Why Snow’s a Big(ger) Deal in SE Arizona
If you’ve just landed here from ‘up north’ or ‘back east’, you may be experiencing your first Arizona winter.
Somehow the phrase ‘Arizona Winter’ doesn’t have quite the teeth that ‘Minnesota Winter’ or ‘Montana Snowstorm’ does. We don’t often experience sub-zero temperatures or blinding blizzard conditions here. We don’t rush to wrap our pipes or upgrade our homes to triple paned windows. However, we get some snowfall.
Winter in the ‘Zone
Winter is much milder here, but that said, we still experience the season. And yes, we get snow. In fact, as I write this, we’re having a snow day. In the middle of the Morning Show today, Grady Butler popped his head into the K101 studio to tell me it was snowing. In the windowless bunker that is the K101 studio, I have little idea what’s happening outside unless I walk out and look. The sun could fail to rise, or pterodactyls could start dropping out of the sky, but I’d never know unless someone told me. Or the studio door was breached by pterodactyls.
Which is what happened this morning. The snow. Not the pterodactyls.
Big, fluffy flakes of white, shivery snow were blanketing the sky, the air, the ground. Falling snow - or something cold and snow-like - isn’t nearly as rare here as is snowfall actually sticking to the ground for longer than a minute or two. This morning, conditions were just right.
It’s Barely Snowing – Why Does Everything Close Down?
I grew up in the Midwest. When I was a kid, our family moved around a lot, mostly circumnavigating the Great Lakes. Concepts like snow, cold, sub-zero, lake-effect snow, blizzard, and polar vortex are more than just words – they are the chilling reality of winter life. Cold and snow is so ubiquitous, that NOT having snow in the winter is the anomaly.
In the Midwest, we are prepared for snow. School calendars have built-in snow days; weather reports include advice on using caution around snowplows and other road clearing equipment. Cities purchase salt by the ton and scatter it across roadways to keep icy conditions at bay.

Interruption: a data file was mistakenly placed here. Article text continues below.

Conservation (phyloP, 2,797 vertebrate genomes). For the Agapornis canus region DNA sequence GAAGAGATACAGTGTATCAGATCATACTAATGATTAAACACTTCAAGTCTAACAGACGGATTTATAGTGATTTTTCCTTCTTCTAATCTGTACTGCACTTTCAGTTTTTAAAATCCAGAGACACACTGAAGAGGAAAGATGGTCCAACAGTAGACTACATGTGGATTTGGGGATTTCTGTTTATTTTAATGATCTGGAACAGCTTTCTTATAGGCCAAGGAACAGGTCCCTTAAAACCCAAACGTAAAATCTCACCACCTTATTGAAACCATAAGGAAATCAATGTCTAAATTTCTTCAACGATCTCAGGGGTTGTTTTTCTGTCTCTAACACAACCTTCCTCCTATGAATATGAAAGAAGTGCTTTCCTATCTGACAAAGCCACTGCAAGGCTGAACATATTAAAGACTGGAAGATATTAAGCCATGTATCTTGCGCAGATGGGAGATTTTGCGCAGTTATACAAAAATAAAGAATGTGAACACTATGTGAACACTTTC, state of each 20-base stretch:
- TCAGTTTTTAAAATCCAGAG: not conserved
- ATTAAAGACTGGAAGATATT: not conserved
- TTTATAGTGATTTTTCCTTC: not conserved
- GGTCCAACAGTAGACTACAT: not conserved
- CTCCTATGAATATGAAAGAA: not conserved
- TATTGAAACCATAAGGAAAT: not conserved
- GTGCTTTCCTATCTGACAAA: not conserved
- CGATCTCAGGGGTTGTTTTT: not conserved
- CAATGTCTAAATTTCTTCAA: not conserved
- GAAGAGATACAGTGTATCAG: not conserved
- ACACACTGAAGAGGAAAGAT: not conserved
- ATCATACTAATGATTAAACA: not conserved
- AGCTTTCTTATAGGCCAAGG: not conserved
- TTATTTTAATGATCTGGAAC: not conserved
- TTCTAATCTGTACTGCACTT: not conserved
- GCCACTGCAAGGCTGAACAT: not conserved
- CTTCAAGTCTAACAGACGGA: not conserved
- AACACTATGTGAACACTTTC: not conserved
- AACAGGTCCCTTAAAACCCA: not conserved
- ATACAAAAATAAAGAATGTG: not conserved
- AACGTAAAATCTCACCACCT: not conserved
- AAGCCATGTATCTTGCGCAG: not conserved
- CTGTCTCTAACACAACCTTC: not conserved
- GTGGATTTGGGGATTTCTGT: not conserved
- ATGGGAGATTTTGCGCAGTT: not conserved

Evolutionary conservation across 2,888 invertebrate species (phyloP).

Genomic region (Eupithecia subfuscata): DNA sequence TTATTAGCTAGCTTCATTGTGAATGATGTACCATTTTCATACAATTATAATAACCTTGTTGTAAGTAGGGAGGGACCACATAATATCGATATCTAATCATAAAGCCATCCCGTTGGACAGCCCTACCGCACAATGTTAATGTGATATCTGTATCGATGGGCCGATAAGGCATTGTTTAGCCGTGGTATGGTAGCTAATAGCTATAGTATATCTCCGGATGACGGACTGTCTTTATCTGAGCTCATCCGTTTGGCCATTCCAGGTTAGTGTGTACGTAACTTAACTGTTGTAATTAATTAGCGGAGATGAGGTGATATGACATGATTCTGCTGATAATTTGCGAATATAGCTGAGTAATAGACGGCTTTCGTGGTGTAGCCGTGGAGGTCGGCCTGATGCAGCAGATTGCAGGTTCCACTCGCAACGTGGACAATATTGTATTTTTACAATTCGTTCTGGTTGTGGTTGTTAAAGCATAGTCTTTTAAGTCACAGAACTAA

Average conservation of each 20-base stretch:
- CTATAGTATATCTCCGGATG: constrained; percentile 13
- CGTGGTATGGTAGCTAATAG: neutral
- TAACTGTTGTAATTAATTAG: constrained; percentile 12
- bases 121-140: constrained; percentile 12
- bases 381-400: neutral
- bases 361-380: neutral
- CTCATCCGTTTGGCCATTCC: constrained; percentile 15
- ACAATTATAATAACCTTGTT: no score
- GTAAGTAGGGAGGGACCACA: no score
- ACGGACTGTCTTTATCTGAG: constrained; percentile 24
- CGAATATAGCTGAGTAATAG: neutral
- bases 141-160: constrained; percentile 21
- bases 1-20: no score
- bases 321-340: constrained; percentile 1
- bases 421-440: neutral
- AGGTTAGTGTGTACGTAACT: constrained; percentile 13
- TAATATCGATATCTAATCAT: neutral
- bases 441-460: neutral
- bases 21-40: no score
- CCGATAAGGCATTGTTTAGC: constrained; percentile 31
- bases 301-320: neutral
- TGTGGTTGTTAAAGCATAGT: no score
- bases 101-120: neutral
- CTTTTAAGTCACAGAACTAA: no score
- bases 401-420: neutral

Out here in the warm, sunny West, we don’t have any of that, unless you live up in Flagstaff where they experienced record-setting snow this year – but that’s a different article.
With the recent influx of Midwesterners looking to escape after the pandemic shutdown, there are a lot of folks here who might be wondering if we’re all just weak, unskilled drivers. I mean, closing the city down and cancelling school as the first flakes barely make landfall, who ever heard of such a thing?
Yes, most of us can drive in the snow. Most of us know to be careful and slow down when conditions get cold and icy. We close the city down as a precaution because we simply don’t have the snow and ice clearing equipment to ensure everyone stays safe on the roadways. While we don’t have snow and ice removal equipment, I've been told it’s not worth investing in here because it's used so rarely.
We know if we wait for the afternoon sun to warm us up, we’ll say goodbye to the snow. In the meantime, we take hundreds of photos of the snow and post them to the socials. We take advantage of the rare snowfall and late starts for work and school to show our kids what it’s like to make a snowman – even if it’s only a foot tall and melted by 2pm.